In 1978, the voters of Michigan approved the "Headlee Amendment" to the state constitution. That decision expressed a strong desire to place limits on the growth of state and local government and to provide important protections to taxpayers.
The effectiveness of the Headlee Amendment over the past fifteen years was exhaustively reviewed recently by a commission appointed by Governor John M. Engler. The bottom line should be encouraging for the people of Michigan: overall, the amendment has worked reasonably well, especially in preventing total state taxation from outpacing the growth in personal income.
In conducting its background research for its report, the commission was reminded that the Headlee Amendment was rather moderate in its focus. Its intent was not to reduce state government, but rather to make sure state government did not become an ever larger part of the state's economy. It did not attempt to reduce local property taxes; instead, it sought to make future local taxation subject to the will of the majority by way of the ballot box. And it was designed to protect local governments from being strapped with unfunded mandates from the state legislature. People who believe that the Headlee Amendment "failed" because it did not reduce the state's tax burden, even though such a reduction is arguably a good idea, are asking more of the amendment than was originally intended.
Prior to 1978, state government was absorbing an ever-larger share of personal income. Since the adoption of the amendment, the state's revenue as a percentage of the personal income in Michigan has not exceeded the maximum 9.49 percent that the amendment allows. When the Governor and the Legislature crafted school finance reforms late last year, they were constrained by this binding limitation of the Headlee Amendment.
The amendment anticipated efforts in Lansing to evade the revenue limit by mandating that local governments provide certain services and pick up the tab. It forbids unfunded mandates, asserting that, if the state requires it, the state must pay for it. That's an idea that now is gathering momentum at the federal level in Washington. Legislators from all across the country are beginning to call, as Governor Engler has on several occasions, for a version of the Headlee Amendment to the U.S. Constitution that would stop the Congress from foisting unfunded programs upon the states.
While the amendment's anti-mandate provision has generally served its purpose, the commission found one major problem: the state has argued that mandated costs within any service which itself is not technically "required" of local governments do not qualify. For example, state-mandated overtime compensation for firefighters was determined not to fall under the amendment's requirement for state funding because local units of government are not actually mandated to provide firefighting services.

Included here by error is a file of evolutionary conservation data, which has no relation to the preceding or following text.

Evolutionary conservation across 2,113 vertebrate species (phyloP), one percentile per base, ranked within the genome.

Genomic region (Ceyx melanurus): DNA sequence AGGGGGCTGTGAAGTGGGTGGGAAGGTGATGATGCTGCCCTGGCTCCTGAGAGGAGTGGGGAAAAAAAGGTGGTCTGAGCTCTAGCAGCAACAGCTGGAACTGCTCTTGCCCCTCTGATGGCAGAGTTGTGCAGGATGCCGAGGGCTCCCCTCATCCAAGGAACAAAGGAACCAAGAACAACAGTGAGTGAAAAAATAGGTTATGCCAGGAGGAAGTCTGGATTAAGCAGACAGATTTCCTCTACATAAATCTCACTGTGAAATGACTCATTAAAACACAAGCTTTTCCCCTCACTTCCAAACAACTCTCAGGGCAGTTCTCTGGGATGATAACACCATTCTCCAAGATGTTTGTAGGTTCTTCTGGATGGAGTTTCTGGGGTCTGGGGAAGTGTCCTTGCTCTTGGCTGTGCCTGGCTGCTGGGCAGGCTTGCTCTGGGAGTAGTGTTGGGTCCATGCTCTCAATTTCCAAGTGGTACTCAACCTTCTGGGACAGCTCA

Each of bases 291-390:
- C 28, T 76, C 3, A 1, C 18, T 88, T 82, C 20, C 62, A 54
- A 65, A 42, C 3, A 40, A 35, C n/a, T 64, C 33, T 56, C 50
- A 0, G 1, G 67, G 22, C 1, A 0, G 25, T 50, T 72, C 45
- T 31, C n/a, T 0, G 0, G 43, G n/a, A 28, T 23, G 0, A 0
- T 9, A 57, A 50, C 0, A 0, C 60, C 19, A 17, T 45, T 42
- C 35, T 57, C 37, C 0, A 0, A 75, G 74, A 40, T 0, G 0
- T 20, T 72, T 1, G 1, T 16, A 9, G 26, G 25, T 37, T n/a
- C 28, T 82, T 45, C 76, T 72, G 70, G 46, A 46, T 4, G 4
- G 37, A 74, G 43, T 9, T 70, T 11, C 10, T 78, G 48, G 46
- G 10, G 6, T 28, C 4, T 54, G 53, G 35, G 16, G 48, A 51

Court cases on this issue have dragged on for years as local governments have sought state reimbursement for these mandated costs. The commission recommends that the Legislature provide cost estimates for all the services or expenses it requires of local governments before it imposes them and that claims be settled more speedily by reviving a moribund review board that was supposed to handle such state-local disputes under Headlee.
The most controversial portion of the commission's report concerns the use by local governments of mandatory so-called "user fees" to circumvent the amendment's requirement that all increases in local taxation be submitted to a vote of the people. Some communities, for instance, have imposed charges on residents for recycling programs. By mislabeling these charges as "user fees" instead of "taxes," they have claimed that the voters do not have to give approval. A minority of the commission argues that there are some legitimate cases of mandatory fees that are not the same as taxes, but the commission as a whole found a need for the Legislature to clarify the distinction between a user fee and a tax to prevent wholesale evasions in the future.
The establishment of a commission to review the implementation of a critically important amendment to the state's constitution is a model which the federal government ought to follow. The liberty of each of us depends upon the effectiveness of our written law and our elected authorities to remain faithful to it. Examining the actions of our governments at every level in the context of the constraints which bind it for our protection is an exercise so important that it is surprising that we do not engage in it more often.
Though certain changes are needed to clarify the law and ensure enforcement, the Headlee Amendment has worked well for the people of Michigan. In an age of cynicism and distrust, that ought to be encouraging to all people of good will.